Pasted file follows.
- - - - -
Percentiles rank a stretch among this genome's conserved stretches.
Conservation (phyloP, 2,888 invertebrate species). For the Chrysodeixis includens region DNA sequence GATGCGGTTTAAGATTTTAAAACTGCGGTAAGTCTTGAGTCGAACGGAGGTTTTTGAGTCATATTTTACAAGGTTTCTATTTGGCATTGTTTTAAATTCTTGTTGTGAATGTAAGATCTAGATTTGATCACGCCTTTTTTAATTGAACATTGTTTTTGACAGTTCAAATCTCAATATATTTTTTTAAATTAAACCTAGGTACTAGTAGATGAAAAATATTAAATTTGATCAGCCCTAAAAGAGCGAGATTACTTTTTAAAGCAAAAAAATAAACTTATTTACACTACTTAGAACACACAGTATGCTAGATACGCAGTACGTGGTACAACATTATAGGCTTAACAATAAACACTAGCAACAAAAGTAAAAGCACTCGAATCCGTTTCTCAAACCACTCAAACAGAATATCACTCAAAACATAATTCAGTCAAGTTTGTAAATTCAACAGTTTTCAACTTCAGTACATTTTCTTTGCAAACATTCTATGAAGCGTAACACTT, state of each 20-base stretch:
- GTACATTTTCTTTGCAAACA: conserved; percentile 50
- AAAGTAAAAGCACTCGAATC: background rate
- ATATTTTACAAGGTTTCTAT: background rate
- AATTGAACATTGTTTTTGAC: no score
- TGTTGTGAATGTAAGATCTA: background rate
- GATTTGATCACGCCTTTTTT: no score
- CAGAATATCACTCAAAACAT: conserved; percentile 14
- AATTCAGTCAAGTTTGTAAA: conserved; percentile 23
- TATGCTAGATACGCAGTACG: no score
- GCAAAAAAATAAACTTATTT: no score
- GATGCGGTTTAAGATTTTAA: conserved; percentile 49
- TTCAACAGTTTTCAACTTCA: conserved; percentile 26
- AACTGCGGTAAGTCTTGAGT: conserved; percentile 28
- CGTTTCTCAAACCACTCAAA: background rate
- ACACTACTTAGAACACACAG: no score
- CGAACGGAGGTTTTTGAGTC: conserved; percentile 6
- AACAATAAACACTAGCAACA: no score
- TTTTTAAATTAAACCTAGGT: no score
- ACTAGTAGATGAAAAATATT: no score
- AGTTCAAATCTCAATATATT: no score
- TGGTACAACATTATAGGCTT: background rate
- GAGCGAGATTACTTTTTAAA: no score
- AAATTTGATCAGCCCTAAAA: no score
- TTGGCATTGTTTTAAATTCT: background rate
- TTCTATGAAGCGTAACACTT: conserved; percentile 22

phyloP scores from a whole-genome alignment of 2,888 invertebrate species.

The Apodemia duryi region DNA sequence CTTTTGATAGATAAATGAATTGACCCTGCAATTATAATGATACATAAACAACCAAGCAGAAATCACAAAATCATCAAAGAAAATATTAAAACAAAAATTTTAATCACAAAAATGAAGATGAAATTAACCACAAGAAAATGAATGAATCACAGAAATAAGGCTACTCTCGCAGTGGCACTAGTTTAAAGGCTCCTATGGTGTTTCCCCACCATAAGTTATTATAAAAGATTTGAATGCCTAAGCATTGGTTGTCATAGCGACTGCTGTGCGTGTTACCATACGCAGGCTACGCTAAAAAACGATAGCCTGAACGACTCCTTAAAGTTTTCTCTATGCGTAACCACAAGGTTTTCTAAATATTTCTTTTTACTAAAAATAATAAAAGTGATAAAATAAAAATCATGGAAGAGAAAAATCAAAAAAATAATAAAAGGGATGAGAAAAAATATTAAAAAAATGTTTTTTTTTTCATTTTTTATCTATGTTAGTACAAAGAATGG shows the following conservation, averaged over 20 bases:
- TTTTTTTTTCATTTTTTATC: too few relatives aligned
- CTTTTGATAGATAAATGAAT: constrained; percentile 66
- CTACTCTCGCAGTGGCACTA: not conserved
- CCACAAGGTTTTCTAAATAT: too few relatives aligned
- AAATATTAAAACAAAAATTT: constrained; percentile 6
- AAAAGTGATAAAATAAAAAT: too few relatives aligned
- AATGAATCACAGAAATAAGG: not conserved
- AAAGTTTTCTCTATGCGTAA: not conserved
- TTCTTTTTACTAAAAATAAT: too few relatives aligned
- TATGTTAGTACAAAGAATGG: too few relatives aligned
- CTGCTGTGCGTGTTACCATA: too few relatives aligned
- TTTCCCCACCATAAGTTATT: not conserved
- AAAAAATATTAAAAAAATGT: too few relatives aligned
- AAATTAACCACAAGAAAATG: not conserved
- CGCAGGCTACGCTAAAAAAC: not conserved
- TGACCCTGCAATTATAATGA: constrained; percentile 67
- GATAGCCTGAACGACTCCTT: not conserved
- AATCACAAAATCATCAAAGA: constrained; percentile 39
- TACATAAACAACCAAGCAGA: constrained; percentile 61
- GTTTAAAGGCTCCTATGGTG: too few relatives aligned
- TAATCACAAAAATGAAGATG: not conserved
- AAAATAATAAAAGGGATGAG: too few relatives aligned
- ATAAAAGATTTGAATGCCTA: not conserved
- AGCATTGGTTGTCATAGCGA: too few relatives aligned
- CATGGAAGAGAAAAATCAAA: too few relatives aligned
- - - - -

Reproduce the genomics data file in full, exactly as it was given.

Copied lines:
Percentiles rank a stretch among this genome's conserved stretches.
Conservation (phyloP, 2,888 invertebrate species). For the Chrysodeixis includens region DNA sequence GATGCGGTTTAAGATTTTAAAACTGCGGTAAGTCTTGAGTCGAACGGAGGTTTTTGAGTCATATTTTACAAGGTTTCTATTTGGCATTGTTTTAAATTCTTGTTGTGAATGTAAGATCTAGATTTGATCACGCCTTTTTTAATTGAACATTGTTTTTGACAGTTCAAATCTCAATATATTTTTTTAAATTAAACCTAGGTACTAGTAGATGAAAAATATTAAATTTGATCAGCCCTAAAAGAGCGAGATTACTTTTTAAAGCAAAAAAATAAACTTATTTACACTACTTAGAACACACAGTATGCTAGATACGCAGTACGTGGTACAACATTATAGGCTTAACAATAAACACTAGCAACAAAAGTAAAAGCACTCGAATCCGTTTCTCAAACCACTCAAACAGAATATCACTCAAAACATAATTCAGTCAAGTTTGTAAATTCAACAGTTTTCAACTTCAGTACATTTTCTTTGCAAACATTCTATGAAGCGTAACACTT, state of each 20-base stretch:
- GTACATTTTCTTTGCAAACA: conserved; percentile 50
- AAAGTAAAAGCACTCGAATC: background rate
- ATATTTTACAAGGTTTCTAT: background rate
- AATTGAACATTGTTTTTGAC: no score
- TGTTGTGAATGTAAGATCTA: background rate
- GATTTGATCACGCCTTTTTT: no score
- CAGAATATCACTCAAAACAT: conserved; percentile 14
- AATTCAGTCAAGTTTGTAAA: conserved; percentile 23
- TATGCTAGATACGCAGTACG: no score
- GCAAAAAAATAAACTTATTT: no score
- GATGCGGTTTAAGATTTTAA: conserved; percentile 49
- TTCAACAGTTTTCAACTTCA: conserved; percentile 26
- AACTGCGGTAAGTCTTGAGT: conserved; percentile 28
- CGTTTCTCAAACCACTCAAA: background rate
- ACACTACTTAGAACACACAG: no score
- CGAACGGAGGTTTTTGAGTC: conserved; percentile 6
- AACAATAAACACTAGCAACA: no score
- TTTTTAAATTAAACCTAGGT: no score
- ACTAGTAGATGAAAAATATT: no score
- AGTTCAAATCTCAATATATT: no score
- TGGTACAACATTATAGGCTT: background rate
- GAGCGAGATTACTTTTTAAA: no score
- AAATTTGATCAGCCCTAAAA: no score
- TTGGCATTGTTTTAAATTCT: background rate
- TTCTATGAAGCGTAACACTT: conserved; percentile 22

phyloP scores from a whole-genome alignment of 2,888 invertebrate species.

The Apodemia duryi region DNA sequence CTTTTGATAGATAAATGAATTGACCCTGCAATTATAATGATACATAAACAACCAAGCAGAAATCACAAAATCATCAAAGAAAATATTAAAACAAAAATTTTAATCACAAAAATGAAGATGAAATTAACCACAAGAAAATGAATGAATCACAGAAATAAGGCTACTCTCGCAGTGGCACTAGTTTAAAGGCTCCTATGGTGTTTCCCCACCATAAGTTATTATAAAAGATTTGAATGCCTAAGCATTGGTTGTCATAGCGACTGCTGTGCGTGTTACCATACGCAGGCTACGCTAAAAAACGATAGCCTGAACGACTCCTTAAAGTTTTCTCTATGCGTAACCACAAGGTTTTCTAAATATTTCTTTTTACTAAAAATAATAAAAGTGATAAAATAAAAATCATGGAAGAGAAAAATCAAAAAAATAATAAAAGGGATGAGAAAAAATATTAAAAAAATGTTTTTTTTTTCATTTTTTATCTATGTTAGTACAAAGAATGG shows the following conservation, averaged over 20 bases:
- TTTTTTTTTCATTTTTTATC: too few relatives aligned
- CTTTTGATAGATAAATGAAT: constrained; percentile 66
- CTACTCTCGCAGTGGCACTA: not conserved
- CCACAAGGTTTTCTAAATAT: too few relatives aligned
- AAATATTAAAACAAAAATTT: constrained; percentile 6
- AAAAGTGATAAAATAAAAAT: too few relatives aligned
- AATGAATCACAGAAATAAGG: not conserved
- AAAGTTTTCTCTATGCGTAA: not conserved
- TTCTTTTTACTAAAAATAAT: too few relatives aligned
- TATGTTAGTACAAAGAATGG: too few relatives aligned
- CTGCTGTGCGTGTTACCATA: too few relatives aligned
- TTTCCCCACCATAAGTTATT: not conserved
- AAAAAATATTAAAAAAATGT: too few relatives aligned
- AAATTAACCACAAGAAAATG: not conserved
- CGCAGGCTACGCTAAAAAAC: not conserved
- TGACCCTGCAATTATAATGA: constrained; percentile 67
- GATAGCCTGAACGACTCCTT: not conserved
- AATCACAAAATCATCAAAGA: constrained; percentile 39
- TACATAAACAACCAAGCAGA: constrained; percentile 61
- GTTTAAAGGCTCCTATGGTG: too few relatives aligned
- TAATCACAAAAATGAAGATG: not conserved
- AAAATAATAAAAGGGATGAG: too few relatives aligned
- ATAAAAGATTTGAATGCCTA: not conserved
- AGCATTGGTTGTCATAGCGA: too few relatives aligned
- CATGGAAGAGAAAAATCAAA: too few relatives aligned